Whether you’re in a bluegrass trio, an a cappella quartet or a rock band, it’s challenging to stick together for many reasons. Even the tightest knit groups have to work at creating harmony among members, and still the band could have a bad break… just ask Paul.
However, there are few tips for keeping a group in sync.
Here’s the rundown:
1. Have a leader — or not.
Surprisingly, many band members do not want a democracy where everyone has equal say; they want someone to lead, both for themselves and others. It’s human nature to want a leader to be the glue, to entrust in someone who can guide others toward success. In fact, it’s how societies, businesses and families are set up.
So, who takes the reins? It might be the member with the most experience, or maybe it is the singer/songwriter as the creative force. Or potentially, it is the one who placed the ad on Craigslist to start the band in the first place.
Keep in mind, the leader is the nucleus of sorts and has a lot of responsibility. They must care for others, make sure voices are heard, resolve difficulties and help a member who might be having problems. They must have enough sensitivity, humility and communication skills to deal with people who are often highly artistic, genius individuals.
With this in mind, are you ready and willing to be a band leader?
Sometimes bands can have multiple, strong personalities who can become creative collaborators and share the power. If you can develop that sort of relationship, it’s highly rewarding.
2. Do what you’re good at for the business.
While band members are creatives, artists and performers, the band itself is a business.
You put in work to reach a common goal. This might be to land your first live gig, record a new album, or score your first label.
Newer bands often assign members to take on different functions for the running of the business. For instance, the person who’s the songwriter might lead the band musically, while someone else is good at booking gigs and getting paid. Another member may be best at social media and networking.
Allocation and delegation of specific tasks is an effective way to get stuff done. It is also a good method for having each member feel empowered and like they’re actively contributing to the group.
3. Get a manager.
Bands who have already developed some level of success must consider getting a manager to run the business. Sure, they take a cut, but their goal is for you to get paid. Why? Because their paycheck is dependent on the money you make.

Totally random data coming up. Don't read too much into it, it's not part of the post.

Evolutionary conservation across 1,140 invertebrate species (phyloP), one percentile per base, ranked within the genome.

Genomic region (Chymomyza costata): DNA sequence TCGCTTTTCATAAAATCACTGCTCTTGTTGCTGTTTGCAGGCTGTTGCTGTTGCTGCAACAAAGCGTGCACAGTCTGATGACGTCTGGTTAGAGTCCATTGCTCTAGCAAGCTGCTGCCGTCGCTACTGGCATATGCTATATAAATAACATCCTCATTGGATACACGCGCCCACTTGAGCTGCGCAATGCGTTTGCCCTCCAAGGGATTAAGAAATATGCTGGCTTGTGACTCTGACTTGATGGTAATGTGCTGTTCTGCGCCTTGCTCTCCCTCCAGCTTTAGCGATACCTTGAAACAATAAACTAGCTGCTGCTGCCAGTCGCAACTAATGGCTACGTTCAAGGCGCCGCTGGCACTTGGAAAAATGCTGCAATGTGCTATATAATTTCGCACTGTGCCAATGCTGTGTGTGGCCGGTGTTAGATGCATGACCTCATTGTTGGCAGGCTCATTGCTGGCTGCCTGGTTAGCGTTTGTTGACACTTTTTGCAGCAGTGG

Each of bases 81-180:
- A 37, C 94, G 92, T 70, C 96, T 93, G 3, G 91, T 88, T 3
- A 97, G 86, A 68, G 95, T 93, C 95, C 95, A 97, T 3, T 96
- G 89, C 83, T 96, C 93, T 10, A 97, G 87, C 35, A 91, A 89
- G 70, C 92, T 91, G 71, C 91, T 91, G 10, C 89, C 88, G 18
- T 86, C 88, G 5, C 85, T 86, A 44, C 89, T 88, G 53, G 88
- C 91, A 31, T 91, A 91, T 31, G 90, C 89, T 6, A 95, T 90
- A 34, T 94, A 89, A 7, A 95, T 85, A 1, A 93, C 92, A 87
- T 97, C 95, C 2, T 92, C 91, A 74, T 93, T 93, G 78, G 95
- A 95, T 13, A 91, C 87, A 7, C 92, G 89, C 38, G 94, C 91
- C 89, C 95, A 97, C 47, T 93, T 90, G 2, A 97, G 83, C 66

Managers can take a big strain off a band, so members can focus on writing, rehearsing and producing music.
4. Ensure practice is productive.
The type of practice your band comes together for is dependent on the goals at play.
For example, practice will be more experimental and governed by trial and error if your band is in the process of perfecting a new song. On the other hand, your practice may be heavier on the repeats if you have an upcoming gig.
Regardless of the nature of your practice, it is important to know a couple of things. First, practice isn’t always seamless. Goals and expectations are good, but don’t let them become toxic for the group.
Additionally, you should invest in the processes and products that are going to positively impact your band’s practices.
What does this mean exactly?
Well, for starters, sheet music may be a common denominator for each of your band’s members. If so, you know that taking notes, making adjustments, and even repetitiously turning the pages of the music is a hassle.
Eliminate the stress of sheet music and focus on what’s really important for your band… and doing so has never been easier. Sheetminder is the solution.
These innovative products allow you to organize multiple pages of sheet music at a time. They feature a proprietary, double-side adhesive, so you can keep your sheet together and even write directly on your music.
5. Lose the negative ego.
A healthy ego reveals itself as confidence. This quality is essential on the stage when the lights are on and an audience is in the room.
However, when egos move into an unhealthy place (for instance, when one person thinks they’re the star), feelings are hurt, clashes ensue and bands will often break up.
6. Hang out socially on occasion.
It could be that you connect for a half hour before you play or share a meal after practice. Or maybe dedicate some time to do something together that is totally unrelated to the band.
Social occasions like these will allow you to grow closer on a personal level, and help you to form solid relationships outside of the music scene. This contributes to a sturdy “family unit”, allowing you to stay strong if conflict occurs.
7. Split the money equally.
Money is the root cause of many breakups. Business partnerships, family, marriage… the whole works.
So, imagine how easily money can destroy the creative comradery of a band. To avoid a financially motivated crash, everyone must absolutely be viewed as equals when it comes to the cash.
8. Find band members with your level of ambition.
Nothing’s more frustrating than when band members have different agendas.
If one person wants to make it big, and another is happy with local gigs in perpetuity, you’re going to run into issues.